CHI Fellowship Introduction: Esther Milu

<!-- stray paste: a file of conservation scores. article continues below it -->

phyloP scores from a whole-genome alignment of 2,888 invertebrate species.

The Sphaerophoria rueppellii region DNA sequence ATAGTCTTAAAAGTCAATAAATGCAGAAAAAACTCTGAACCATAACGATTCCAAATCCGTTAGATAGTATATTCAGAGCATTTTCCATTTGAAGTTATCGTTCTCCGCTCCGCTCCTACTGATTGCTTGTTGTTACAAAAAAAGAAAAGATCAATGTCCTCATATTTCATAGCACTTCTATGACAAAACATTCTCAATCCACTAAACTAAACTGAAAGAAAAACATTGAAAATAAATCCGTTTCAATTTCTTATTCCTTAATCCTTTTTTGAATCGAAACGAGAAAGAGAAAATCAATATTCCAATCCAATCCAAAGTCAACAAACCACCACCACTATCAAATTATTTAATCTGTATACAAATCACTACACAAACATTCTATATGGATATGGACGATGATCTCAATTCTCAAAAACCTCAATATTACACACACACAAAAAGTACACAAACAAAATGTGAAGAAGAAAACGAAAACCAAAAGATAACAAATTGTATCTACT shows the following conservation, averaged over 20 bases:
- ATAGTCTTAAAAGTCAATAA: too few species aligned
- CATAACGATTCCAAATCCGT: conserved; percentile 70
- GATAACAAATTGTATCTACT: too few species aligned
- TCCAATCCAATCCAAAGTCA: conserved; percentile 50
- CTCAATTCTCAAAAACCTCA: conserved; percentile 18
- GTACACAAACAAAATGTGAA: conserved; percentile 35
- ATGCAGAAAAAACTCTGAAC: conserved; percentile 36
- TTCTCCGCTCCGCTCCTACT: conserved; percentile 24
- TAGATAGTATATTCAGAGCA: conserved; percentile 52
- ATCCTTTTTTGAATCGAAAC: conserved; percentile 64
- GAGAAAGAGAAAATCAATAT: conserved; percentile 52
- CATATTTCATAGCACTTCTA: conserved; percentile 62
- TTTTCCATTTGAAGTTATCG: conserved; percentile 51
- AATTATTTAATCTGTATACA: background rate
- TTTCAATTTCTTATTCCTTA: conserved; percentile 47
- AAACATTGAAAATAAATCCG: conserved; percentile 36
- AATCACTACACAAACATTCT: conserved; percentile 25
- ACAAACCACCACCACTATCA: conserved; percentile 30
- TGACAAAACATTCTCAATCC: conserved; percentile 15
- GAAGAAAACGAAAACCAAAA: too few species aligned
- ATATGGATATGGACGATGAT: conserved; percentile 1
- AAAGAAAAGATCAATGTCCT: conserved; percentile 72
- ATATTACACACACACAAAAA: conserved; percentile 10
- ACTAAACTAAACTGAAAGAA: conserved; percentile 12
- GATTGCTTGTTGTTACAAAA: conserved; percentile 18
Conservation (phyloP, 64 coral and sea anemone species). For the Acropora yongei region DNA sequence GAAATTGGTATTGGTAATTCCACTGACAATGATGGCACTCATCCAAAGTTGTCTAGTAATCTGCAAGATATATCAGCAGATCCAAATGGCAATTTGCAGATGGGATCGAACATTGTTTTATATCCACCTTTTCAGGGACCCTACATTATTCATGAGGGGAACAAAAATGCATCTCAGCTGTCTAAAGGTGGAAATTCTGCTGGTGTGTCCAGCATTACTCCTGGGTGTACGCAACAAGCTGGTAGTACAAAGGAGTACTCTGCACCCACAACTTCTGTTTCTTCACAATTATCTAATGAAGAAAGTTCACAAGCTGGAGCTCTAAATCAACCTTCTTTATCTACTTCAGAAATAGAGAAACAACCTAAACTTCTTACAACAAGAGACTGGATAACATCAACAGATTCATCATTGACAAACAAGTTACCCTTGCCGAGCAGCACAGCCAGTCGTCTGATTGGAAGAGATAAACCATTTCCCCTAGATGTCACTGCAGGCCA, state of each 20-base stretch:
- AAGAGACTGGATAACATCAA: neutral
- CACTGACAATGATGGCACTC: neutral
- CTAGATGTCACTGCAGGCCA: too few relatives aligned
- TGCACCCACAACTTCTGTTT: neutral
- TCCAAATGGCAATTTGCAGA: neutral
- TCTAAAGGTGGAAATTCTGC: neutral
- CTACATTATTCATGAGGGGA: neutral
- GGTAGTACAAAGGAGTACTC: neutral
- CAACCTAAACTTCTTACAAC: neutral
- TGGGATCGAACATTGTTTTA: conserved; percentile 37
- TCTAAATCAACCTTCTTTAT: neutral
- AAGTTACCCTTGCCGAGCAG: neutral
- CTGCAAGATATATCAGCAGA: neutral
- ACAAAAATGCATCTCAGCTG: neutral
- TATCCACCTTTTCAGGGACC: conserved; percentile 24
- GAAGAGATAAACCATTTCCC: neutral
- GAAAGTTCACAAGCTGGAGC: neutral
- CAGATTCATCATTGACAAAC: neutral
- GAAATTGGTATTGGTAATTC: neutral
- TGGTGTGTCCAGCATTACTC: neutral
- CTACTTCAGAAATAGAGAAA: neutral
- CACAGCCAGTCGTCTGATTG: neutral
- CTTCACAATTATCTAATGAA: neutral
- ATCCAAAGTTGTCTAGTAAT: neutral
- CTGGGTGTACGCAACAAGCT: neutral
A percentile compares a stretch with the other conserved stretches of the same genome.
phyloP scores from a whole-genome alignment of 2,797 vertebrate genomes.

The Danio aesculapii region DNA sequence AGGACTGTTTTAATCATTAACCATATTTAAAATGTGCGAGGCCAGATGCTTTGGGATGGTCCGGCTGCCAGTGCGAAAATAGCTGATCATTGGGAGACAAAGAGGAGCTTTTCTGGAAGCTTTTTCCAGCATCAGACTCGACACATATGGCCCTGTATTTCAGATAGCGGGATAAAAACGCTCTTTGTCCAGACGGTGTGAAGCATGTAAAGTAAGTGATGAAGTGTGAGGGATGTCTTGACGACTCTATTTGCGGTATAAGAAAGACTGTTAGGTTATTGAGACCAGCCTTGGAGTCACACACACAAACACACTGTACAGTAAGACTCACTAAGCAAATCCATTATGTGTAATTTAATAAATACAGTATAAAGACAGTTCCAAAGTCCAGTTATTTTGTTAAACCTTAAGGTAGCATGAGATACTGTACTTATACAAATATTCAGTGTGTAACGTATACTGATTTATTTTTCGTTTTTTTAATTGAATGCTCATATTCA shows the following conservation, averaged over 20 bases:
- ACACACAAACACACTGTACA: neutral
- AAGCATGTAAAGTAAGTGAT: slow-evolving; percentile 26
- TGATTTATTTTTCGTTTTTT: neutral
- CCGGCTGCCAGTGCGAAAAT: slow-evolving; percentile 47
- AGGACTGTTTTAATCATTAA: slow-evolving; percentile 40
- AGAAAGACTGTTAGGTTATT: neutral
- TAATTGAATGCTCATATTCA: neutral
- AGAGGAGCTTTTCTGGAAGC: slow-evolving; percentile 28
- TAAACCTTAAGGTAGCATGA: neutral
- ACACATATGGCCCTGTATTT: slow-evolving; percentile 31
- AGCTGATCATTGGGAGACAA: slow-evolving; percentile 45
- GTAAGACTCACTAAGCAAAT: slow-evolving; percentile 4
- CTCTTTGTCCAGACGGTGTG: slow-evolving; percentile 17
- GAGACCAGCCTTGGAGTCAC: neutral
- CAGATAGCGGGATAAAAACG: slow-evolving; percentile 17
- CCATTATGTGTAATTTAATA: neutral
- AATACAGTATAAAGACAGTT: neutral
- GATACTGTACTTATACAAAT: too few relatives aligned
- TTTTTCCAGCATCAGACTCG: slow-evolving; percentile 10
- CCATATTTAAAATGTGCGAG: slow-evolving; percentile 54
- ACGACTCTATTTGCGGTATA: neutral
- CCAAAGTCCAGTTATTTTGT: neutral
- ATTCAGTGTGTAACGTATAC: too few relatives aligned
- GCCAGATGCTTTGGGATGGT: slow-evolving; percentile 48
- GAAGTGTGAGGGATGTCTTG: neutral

I am a PhD student in Rhetoric and Writing. My Research interests revolve around language, literacy, cultural and digital rhetorics. Specifically, I am interested in learning how today’s youth are developing translingual and transcultural literacy practices in todays multilingual, multicultural and transnational world. I use hip-hop from the African diaspora as a heuristic to understand how hip-hop culture facilitates the development of transcultural and translingual literacy practices among not only hip-hop artists, but also youth in general. My current focus is Kenya. I am researching how African diasporic cultures and languages particularly from the Caribbean and African American communities have influenced Kenyan hip-hop and the Kenyan youth. I have also been researching about Sheng, a linguistic code spoken by Kenyan youth, and which is also, the main language of composition for Kenyan hip-hop. But given the code’s fluidity and lack of stable grammar, it has received a lot of condemnation from language and literacy educators as well as some members of the Kenyan society. This past summer, I had a research trip to Kenya and established that a number of artists are interested in finding ways of preserving the language because it is the one that gives Kenyan hip-hop its identity. As a cultural rhetorician and literacy educator interested in preserving youth cultures, I want to use the CHI fellowship to begin building a digital archive to preserve Kenyan Hip-hop cultural content and the Kenyan youth language, Sheng.